2. WOODLAND PATH
Cross a wooden stile a few yards to the right of a gate and follow a path through woodland. Meet another path and turn right (more or less straight on).
Cross a stream and come into a field. Go straight on and then up into woodland again, and through into another field. Follow the right edge, ignoring a stile on the right. Go through a large wooden gate in the corner and along the track, which may be muddy.
Reach a lane and turn left.
4. MANOR DRIVE
After a few minutes, turn left again down a glorious beech-lined drive towards Lewcombe Manor, marked as a public footpath. Cross another cattle grid and continue down. There are beautiful views over the wooded countryside and even more spectacular trees to enjoy. Just past a lodge on the right, cross a stile and go diagonally down the field. Go on through into the next field and on down to the bottom right corner where you cross into woods. The path has a handrail and drops down to a stream.
5. STEPPING STONES
Cross on stepping stones and climb up the bank and over a stile. Head down the full length of the field, down the centre first and then picking up the left fence line. Go on into another field and maintain direction. In the third field head across, bearing slightly left and climbing gently and go through a marked gate several yards to the left of a water trough.
6. FARM TRACK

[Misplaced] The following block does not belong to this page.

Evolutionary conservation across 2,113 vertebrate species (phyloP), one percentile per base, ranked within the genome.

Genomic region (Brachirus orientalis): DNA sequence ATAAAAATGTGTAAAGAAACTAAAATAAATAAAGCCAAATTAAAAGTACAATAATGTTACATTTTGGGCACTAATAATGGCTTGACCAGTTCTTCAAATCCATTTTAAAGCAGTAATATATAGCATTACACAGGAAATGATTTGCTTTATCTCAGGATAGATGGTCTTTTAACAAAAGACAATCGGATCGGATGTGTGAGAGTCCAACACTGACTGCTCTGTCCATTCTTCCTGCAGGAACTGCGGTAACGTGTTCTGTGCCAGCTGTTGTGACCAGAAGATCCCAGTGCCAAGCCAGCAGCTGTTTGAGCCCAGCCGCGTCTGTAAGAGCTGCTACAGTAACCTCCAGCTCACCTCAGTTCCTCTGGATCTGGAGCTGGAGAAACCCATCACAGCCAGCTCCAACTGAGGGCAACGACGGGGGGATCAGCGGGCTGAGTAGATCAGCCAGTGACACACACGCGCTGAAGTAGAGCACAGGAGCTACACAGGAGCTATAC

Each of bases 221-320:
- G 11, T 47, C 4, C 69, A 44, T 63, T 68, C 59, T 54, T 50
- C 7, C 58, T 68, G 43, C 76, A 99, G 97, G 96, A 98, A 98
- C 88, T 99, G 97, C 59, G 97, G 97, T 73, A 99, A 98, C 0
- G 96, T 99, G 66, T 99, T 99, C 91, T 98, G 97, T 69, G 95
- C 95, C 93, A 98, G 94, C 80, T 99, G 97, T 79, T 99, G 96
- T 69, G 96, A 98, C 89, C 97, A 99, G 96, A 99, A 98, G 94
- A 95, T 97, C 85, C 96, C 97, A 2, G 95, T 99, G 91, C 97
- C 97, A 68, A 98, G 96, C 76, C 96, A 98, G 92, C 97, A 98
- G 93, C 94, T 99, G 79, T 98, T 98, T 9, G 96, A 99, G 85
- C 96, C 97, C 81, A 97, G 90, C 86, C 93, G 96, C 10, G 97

Meet a farm track here and follow it on for several minutes all the way until you approach a farm. On the way, pass a deer park on the left where there was a magnificent stag when I came here.
Before reaching the farm, turn left on a grassy track which goes round the left side and meets up with the entrance drive to the farm. Continue on in the same direction for about half a mile on the farm lane, climbing. Over on the right you may be able to see the distinctive grassy mound of an old motte and bailey on Castle Hill.
7. GIRT LANE
Eventually the drive joins up with a lane (Girt Lane, although not marked as such). Bear right on this. Come on to the flat.
Shortly, find a marker post and stile in the hedge on the left. Follow the left edge along and then round a bend. In the left corner, go through the left hand gate (not marked). The stile you aim for is straight across on the other side but if there are crops, go round the right edge.